Jonathan Schofield

St John’s Gardens in the city centre off Byrom Street was formerly the site of St John’s church, finished 1769, demolished 1931. The cross says that this small site contains the remains of 22,000 people, new research places the figure at an extraordinary 24,113.

The dead includes curious characters such as 67-year-old Thomas Raspo of Withington, a Frenchman, buried on 23 January 1824 who was ‘clever enough to keep a wife and a concubine in the same house’.

More significant is the grave of John Owen who died in 1846 and left £96,654 for the founding of a non-denominational university. This opened in 1851 and was the ancestor of the 25 Nobel prize-winning University of Manchester, one of the top thirty universities in the world according to recent figures. Only Owen’s gravestone (and that of his father) remain. 

Even William Marsden who campaigned for the half-day holiday on a Saturday in the 1840s and gave working people respite from endless drudgery has lost his monument, although he’s mentioned on the memorial cross. Marsden’s holiday led to an explosion in working class sport with the often wild and unregulated games developing codes and rules. At the same time Britain was sending out thousands of soldiers and sailors across the Empire and the globe, who in turn introduced so many British sports to the areas they visited.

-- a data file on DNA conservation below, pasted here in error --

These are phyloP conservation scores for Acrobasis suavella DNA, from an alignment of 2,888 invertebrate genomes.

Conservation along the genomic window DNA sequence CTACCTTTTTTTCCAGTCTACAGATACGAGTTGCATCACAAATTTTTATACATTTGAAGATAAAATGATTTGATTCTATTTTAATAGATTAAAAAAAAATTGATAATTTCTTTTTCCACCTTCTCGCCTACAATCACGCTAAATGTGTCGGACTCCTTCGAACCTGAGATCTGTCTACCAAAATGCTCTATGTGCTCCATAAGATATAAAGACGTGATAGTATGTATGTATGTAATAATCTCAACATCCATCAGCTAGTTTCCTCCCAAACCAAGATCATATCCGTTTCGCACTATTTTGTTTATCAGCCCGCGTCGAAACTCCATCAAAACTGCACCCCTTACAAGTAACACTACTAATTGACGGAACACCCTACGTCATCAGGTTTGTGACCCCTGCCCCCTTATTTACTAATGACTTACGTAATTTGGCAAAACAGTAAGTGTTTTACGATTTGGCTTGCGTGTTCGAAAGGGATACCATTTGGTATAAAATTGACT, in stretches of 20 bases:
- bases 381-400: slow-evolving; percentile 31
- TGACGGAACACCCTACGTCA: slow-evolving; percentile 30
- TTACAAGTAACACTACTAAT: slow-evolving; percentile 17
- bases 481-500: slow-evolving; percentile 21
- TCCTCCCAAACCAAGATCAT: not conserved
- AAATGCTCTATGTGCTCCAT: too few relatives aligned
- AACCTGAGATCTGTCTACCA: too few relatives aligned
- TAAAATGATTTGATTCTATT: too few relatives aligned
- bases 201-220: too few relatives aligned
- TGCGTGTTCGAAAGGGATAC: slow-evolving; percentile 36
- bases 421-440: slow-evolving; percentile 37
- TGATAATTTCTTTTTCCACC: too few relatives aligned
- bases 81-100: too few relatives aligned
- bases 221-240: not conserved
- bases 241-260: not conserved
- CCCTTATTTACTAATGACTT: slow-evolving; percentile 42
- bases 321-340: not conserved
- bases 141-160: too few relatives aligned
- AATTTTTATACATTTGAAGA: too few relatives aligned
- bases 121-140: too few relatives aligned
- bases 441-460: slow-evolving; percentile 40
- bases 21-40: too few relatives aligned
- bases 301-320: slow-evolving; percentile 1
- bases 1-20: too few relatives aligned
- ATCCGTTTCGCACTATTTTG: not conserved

Another person under the flowers in the present garden is the beautiful Lavinia Robinson, ‘the Manchester Ophelia’ who disappeared on the first day of the ‘Long Frost’ in December 1813. She was seen having an argument with her fiancée, a surgeon called Holroyd on the New Bailey Bridge prior to her disappearance. He was jealous of her talking to another young man. Holroyd was accused of foul play but there was no evidence against him. He left the town for Shrewsbury, ‘expelled by the indignation of all the inhabitants at his conduct to the unfortunate victim of his unfeeling suspicions’. 

Lavina’s body was found frozen against the Irwell river bank close to where MediaCityUK presently sits, ‘her hair encrusted with ice like gemstones’. That was eight weeks after the river had frozen and it was only then beginning to thaw. She was buried at St John’s amidst a great outpouring of grief. Most thought she’d committed suicide by throwing herself in the river, others thought Holroyd had drowned her, this suspicion was heightened by Holroyd’s subsequent suicide. The whole episode became a famous ghost story.

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